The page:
Memorial Day

“The tragedy of modern war is that the young men die fighting each other – instead of their real enemies back home in the capitals.”  -Edward Abbey

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There is a lot to be thankful for this weekend. Our way of life and our beautiful country have been supported and protected by those who choose to serve their country through the military. But to honor those who sacrifice it all by just giving them recognition only once a year will not suffice. We need to honor them by being honorable citizens daily, by not only looking out for those we care about, family and friends, but for the welfare of all the citizens of this country, regardless of opinions and differences. We need to be kind neighbors, not only to those whom we live near, but also to those countries with whom we share the globe. We need to honor those who served by taking care of our land, natural resources, and wildlife. We need to honor veterans by providing for future generations.  We are one nation and we should not forget that for the sake of our veterans and their sacrifices. Apathy is not honorable.

…That soapbox came out of nowhere!

In a Fish Bowl

With schools hitting the homestretch this month, we’re up to our ears in school programs full of kids anxious for the summer and teachers trying to keep up. And since it is late spring, we are encountering TONS of critters on the beaches, in the marsh and in ponds. Many of these creatures are small and fit perfectly in a kid’s hand, inevitably leading to one question:

Can I Take It Home???

Probably a lot of us said this when younger–I know I did often, but I am amazed at the variety of creatures kids want to take home. Everything from baby snapping turtles and mosquito fish to coquina clams and juvenile pompano fish.

I ask the kidnapping kid what they would put the little creature in and the majority proclaim that they have a wonder fish bowl that would work well [a few mention their freshwater fish tank…].

This is what they call a ‘teachable moment’–one of those moments that you weren’t planning on, but that just spontaneously provides a perfect time to expound on a relevent tangent.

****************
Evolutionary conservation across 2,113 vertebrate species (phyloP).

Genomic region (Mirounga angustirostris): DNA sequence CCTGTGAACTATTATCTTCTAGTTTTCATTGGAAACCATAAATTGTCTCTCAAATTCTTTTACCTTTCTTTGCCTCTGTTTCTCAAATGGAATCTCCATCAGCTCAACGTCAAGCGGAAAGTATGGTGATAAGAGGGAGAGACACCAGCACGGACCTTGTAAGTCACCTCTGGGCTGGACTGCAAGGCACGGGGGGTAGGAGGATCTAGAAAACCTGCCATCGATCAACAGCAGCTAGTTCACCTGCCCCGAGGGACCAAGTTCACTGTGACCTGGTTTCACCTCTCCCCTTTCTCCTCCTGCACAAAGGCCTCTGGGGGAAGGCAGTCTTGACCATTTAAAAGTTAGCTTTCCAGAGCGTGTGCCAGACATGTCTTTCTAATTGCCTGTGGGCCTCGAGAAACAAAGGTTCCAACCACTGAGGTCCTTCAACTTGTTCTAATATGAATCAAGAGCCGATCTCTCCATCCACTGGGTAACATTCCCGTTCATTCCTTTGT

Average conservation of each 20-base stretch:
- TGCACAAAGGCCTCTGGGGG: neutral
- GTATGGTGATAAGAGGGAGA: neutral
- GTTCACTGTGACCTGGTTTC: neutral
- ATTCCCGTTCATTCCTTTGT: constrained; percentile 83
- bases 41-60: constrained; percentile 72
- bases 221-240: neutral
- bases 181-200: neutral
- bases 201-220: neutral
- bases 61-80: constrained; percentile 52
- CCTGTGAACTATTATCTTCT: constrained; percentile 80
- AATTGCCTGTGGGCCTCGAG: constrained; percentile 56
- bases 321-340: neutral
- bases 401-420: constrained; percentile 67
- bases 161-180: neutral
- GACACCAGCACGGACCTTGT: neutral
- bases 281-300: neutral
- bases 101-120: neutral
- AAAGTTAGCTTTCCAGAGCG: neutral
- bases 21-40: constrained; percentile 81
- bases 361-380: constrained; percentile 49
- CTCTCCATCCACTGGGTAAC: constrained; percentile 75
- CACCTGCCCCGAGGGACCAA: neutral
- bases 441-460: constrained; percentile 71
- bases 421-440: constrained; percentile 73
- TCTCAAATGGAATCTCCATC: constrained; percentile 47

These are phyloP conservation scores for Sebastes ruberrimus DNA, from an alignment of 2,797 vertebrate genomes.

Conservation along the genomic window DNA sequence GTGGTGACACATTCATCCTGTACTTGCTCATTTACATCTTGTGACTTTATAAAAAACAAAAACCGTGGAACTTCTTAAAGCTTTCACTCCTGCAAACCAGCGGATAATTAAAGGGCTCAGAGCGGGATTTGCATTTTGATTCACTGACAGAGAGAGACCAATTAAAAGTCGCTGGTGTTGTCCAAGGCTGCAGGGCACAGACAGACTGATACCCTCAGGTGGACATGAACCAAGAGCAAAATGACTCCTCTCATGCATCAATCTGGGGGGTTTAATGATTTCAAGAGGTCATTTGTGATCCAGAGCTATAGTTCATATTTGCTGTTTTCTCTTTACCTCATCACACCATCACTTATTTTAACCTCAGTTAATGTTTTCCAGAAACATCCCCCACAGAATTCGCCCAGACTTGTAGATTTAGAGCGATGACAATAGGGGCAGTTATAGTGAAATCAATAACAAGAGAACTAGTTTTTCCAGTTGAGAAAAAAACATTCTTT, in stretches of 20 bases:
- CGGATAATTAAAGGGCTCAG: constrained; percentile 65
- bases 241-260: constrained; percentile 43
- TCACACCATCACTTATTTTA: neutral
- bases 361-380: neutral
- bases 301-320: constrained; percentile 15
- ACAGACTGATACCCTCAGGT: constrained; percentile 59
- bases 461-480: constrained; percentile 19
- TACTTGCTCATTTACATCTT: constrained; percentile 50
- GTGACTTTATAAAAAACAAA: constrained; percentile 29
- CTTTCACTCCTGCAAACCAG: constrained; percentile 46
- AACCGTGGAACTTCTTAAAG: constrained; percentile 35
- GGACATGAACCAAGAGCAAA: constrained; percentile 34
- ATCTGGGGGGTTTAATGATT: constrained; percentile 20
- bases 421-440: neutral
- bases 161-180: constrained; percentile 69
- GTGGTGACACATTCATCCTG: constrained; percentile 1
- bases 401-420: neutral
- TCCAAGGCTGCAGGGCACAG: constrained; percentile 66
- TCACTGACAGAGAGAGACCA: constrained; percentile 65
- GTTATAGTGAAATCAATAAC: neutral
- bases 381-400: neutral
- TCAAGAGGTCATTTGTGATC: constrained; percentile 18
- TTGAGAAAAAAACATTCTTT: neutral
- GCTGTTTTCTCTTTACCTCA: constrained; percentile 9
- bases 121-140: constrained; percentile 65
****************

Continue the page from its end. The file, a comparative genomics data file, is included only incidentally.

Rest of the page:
That one little word is essentially the answer to the fish bowl dilemma. Can you provide the necessary food, water, shelter, and space–all the components of a habitat–for the creature?

Food: Most creatures have a complicated diet that is not easily found in stores. Even pet stores carry food specifically for their breeds and not necessarily for wildlife.  Unless you want to spend hours collecting and preparing the proper food, it’s much easier to buy a creature whose diet we can mass produce.

Water: It seems simple, doesn’t it? Water is water, but our clean water is deadly to many creatures. Chlorine is one problem, but the lack of bacteria can be deadly to fish. When you set up a fish tank, you aren’t just putting a filter on a glass case, you are creating a micro-ecosystem complete with a bacterial population in the gravel bed that will break down waste and ammonia that would otherwise kill fish.

Shelter: Most animals see humans as predators and for this reason would rather hide than be stared at all day. Stress like that can kill, you know?

Space: What is it to a fish or turtle if they have lots of room or not? What’s it to you to have all that square footage? Imagine just living in one room of your house, not being able to leave and not being able to take out the trash on your own. If you couldn’t sweep, all sorts of stuff would pile up, crumbs would accumulate, as would your hair and dander. Pretty gross, huh? Space is very important, even if you are ‘just’ a fish or turtle.